One down, seven to go: Freshmen reflect on first semester

Home sweet hall

Home sweet hall

After about 18 years of life at home, many freshmen had to adjust to dorm living. Residents of James and Stearns Halls find their dorms cramped and noisy. Freshmen living in Valentine grumble that their laundry machines won’t take AC dollars. Freshmen from all dorms complain about the thinness of their toilet paper.

However, the process of getting over these minor troubles can reveal positive aspects of college life that are more significant. “It took a little while to adjust, but having so many people around, a great roommate and the support of the academic staff made the transition much easier,” Ashley Pecora ’06 commented.

Making new acquaintances and getting used to a new social scene receives mixed reviews. “It seems like people have formed cliques because of their dorms or teams,” said Hikaru Okamoto ’06.

It’s common that new students are most comfortable in their familiar dorms.”I love being surrounded by great people all the time and staying up late talking to them about everything, getting to know them. I think the people in my dorm make me the happiest,” admitted Ceridwen Cherry ’06

Life on the weekends has gotten similarly mixed reviews. “TAP sucks unless you go there with friends, and then you end up hanging out with people you already know,” Sameer Bashey ’06 noted. Few will admit to liking TAP, even those who go there every weekend. Regulars say they go to TAP because they haven’t anything better to do. Many freshmen wish that parties were more than drinking-bouts. Yet, many others merely wish the drinks were better.

Although the high-speed internet is a welcome change from the nearly obsolete dial-up connection many students are used to at home, the network administrators’ practice of “throttling” all downloads (slowing them down to keep the rest of the network free) is highly unpopular.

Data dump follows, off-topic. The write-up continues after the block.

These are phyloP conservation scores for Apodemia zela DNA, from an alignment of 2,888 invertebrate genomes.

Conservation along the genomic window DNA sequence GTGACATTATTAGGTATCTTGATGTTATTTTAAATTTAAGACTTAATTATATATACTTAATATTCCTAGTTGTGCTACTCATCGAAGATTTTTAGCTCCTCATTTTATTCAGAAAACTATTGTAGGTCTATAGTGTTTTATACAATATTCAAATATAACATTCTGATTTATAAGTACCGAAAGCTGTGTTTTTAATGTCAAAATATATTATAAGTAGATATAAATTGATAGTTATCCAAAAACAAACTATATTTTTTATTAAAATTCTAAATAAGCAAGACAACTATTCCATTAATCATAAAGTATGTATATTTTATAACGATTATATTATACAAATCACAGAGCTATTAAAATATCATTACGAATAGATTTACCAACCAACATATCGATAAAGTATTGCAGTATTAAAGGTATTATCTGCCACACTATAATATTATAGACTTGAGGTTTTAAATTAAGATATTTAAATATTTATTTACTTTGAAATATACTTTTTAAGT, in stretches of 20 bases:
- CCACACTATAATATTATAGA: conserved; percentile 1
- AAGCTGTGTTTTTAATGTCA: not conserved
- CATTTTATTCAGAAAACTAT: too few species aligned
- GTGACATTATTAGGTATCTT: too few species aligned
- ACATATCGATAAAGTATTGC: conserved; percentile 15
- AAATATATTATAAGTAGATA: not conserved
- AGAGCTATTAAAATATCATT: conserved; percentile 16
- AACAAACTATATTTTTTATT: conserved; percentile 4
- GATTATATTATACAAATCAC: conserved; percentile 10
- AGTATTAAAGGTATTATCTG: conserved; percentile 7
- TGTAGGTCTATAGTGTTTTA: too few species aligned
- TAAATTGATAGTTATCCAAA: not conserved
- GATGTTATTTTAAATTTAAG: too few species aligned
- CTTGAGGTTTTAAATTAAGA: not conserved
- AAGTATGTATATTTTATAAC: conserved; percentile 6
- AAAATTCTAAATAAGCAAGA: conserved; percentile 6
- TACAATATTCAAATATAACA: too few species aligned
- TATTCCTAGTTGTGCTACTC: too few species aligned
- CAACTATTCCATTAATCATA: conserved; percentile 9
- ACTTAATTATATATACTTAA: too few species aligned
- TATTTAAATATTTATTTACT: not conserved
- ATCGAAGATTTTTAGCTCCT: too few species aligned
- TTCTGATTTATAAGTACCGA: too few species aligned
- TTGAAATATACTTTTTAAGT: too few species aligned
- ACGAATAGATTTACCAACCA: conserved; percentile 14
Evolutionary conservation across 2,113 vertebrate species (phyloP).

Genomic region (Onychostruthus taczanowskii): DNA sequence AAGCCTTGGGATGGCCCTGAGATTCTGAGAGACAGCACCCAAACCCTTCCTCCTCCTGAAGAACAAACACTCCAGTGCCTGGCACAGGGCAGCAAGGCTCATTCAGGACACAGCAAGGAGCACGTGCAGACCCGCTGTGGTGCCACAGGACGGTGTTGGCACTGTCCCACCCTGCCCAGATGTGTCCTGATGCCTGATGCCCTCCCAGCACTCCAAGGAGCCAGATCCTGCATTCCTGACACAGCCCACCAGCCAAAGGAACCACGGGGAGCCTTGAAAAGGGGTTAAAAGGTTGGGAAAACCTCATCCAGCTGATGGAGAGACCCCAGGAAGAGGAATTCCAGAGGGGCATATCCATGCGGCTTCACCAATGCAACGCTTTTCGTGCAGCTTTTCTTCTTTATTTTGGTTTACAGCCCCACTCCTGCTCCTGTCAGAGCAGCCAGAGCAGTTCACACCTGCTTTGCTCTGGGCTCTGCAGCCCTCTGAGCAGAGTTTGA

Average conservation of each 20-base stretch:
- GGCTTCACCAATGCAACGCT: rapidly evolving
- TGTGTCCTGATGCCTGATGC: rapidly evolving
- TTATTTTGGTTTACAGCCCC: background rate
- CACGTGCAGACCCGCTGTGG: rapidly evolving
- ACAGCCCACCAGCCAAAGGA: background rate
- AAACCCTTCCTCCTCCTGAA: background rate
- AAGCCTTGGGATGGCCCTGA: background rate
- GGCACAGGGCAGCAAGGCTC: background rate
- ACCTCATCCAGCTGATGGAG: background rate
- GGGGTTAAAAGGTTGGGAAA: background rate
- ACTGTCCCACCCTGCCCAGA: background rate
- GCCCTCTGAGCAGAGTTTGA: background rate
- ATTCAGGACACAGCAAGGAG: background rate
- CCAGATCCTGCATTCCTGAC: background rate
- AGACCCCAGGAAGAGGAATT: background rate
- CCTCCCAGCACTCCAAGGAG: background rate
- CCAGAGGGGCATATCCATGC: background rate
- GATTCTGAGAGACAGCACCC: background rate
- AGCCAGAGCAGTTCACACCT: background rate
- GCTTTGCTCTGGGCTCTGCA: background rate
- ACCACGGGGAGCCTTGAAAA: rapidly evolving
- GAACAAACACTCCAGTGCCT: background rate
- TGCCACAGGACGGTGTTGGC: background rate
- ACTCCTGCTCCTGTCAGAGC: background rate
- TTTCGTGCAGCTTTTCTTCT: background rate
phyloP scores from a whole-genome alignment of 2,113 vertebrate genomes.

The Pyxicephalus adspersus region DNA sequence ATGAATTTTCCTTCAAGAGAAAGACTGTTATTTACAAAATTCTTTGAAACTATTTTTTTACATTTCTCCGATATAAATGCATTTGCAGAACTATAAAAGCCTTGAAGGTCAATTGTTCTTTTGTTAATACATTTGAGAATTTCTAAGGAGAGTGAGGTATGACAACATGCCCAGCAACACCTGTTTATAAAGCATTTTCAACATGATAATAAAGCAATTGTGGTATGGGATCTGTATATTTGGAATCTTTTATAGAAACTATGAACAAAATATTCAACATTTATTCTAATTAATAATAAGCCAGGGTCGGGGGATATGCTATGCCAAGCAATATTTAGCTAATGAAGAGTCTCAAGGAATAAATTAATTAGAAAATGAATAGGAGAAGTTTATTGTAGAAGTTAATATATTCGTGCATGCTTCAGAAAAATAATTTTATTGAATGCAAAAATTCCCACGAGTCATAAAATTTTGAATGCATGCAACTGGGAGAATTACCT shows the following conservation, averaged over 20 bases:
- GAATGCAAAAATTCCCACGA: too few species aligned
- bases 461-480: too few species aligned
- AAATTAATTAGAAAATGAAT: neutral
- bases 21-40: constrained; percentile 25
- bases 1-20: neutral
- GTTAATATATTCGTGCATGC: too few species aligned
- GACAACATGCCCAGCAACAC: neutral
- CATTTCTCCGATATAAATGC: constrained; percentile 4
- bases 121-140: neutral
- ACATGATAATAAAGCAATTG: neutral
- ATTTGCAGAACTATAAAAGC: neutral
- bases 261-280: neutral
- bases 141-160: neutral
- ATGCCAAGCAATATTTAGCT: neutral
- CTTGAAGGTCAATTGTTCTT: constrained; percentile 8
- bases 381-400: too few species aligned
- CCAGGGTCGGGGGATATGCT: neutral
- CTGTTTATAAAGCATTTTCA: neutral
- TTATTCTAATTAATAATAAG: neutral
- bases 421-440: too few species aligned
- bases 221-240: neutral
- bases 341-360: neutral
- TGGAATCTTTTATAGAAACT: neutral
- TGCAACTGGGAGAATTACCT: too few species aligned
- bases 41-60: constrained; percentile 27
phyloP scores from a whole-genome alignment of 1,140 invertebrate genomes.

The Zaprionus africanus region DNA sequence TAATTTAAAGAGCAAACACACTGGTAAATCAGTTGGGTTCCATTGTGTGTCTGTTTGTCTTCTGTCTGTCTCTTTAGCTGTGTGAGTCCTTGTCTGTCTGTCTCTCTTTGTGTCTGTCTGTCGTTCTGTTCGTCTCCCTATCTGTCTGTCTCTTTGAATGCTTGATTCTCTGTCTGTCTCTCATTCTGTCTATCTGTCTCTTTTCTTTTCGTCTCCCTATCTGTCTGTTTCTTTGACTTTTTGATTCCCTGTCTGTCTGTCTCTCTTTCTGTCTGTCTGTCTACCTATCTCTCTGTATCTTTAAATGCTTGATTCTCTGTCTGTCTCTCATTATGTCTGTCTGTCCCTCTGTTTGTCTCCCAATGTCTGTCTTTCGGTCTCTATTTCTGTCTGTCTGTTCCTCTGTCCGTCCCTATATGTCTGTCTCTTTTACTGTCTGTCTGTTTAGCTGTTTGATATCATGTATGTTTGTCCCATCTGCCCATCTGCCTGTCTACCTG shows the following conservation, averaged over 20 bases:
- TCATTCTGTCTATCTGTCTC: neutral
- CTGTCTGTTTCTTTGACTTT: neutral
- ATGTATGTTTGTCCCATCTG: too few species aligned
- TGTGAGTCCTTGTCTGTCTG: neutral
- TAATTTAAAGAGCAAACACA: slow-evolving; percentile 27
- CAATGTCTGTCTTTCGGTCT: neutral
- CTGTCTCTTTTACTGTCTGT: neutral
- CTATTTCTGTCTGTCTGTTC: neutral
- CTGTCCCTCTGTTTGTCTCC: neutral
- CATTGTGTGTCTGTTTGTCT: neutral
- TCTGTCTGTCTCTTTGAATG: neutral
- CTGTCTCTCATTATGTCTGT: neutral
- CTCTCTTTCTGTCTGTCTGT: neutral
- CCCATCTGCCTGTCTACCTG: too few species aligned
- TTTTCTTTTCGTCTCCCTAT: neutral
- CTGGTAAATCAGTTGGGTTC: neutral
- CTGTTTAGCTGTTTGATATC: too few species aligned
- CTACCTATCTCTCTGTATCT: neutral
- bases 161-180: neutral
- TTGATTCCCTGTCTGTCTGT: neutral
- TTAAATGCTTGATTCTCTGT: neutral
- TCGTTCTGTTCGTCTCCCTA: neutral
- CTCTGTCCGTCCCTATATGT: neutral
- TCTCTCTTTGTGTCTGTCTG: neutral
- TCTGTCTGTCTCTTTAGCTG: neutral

“The network speed fluctuates far too much. It’s especially tedious when I need to use internet resources for homework,” said Scott Niichel ’06. Deats, a freshman senator, ran on a single platform point-speeding up the network.

Three square meals

Three square meals

Freshmen find meals at Valentine to be at least tolerable. “The food is quite repetitive, but it hasn’t killed me yet,” said Kate Roin ’06. Campus cuisine was described as “inconsistent” by Ben Rogers ’06, which may be the kindest thing it’s been called recently.

Sunju Park ’06 feels dinner is “almost always awful,” and lunch is not much better. She agrees with Rogers and most other freshmen that breakfast is better, but like many freshmen she goes to breakfast only rarely.

Get to class

Get to class

Most freshmen agree that the workload is challenging, but they differ in their views on its appeal. Sameer Nagpal ’06 finds his workload “immense and tedious,” while David Stein ’06, calls it “suicidal but fun.”

Some classes commonly taken by freshmen (such as Philosophy 11 and Physics 23) are consistently very popular. Professor of Philosophy T.P. Smith is rarely described as anything but awesome, and Professor of Physics Kannan Jagannathan is, in the words of Dan Savage ’06, “the man.”

The workload is intense enough to leave very little time for extra-curricular activities. Still, many students manage to squeeze a lot into their schedule. Daisuke O ’06, for instance, is involved with The Indicator, the sailing team and the debate team, besides being a Peer Advocate of Sexual Respect and a diversity senator. Along with his coursework, he said that these activities keep him up into the wee hours nearly every morning.

Athletics are similarly difficult to balance. Evan Guiney ’06 finds running on the cross-country team “insanely time-consuming.”

One matter on which almost everyone agrees is the remarkable intelligence of their classmates. Those who used to top their high school classes with little effort say it is now difficult to beat the average. Debaters and athletes who used to be the best in their regions find themselves among equals and betters. Some freshmen mutter under their breath that they’ll transfer to a community college. But the administration need not worry – in spite of everything, Amherst is too much fun to leave.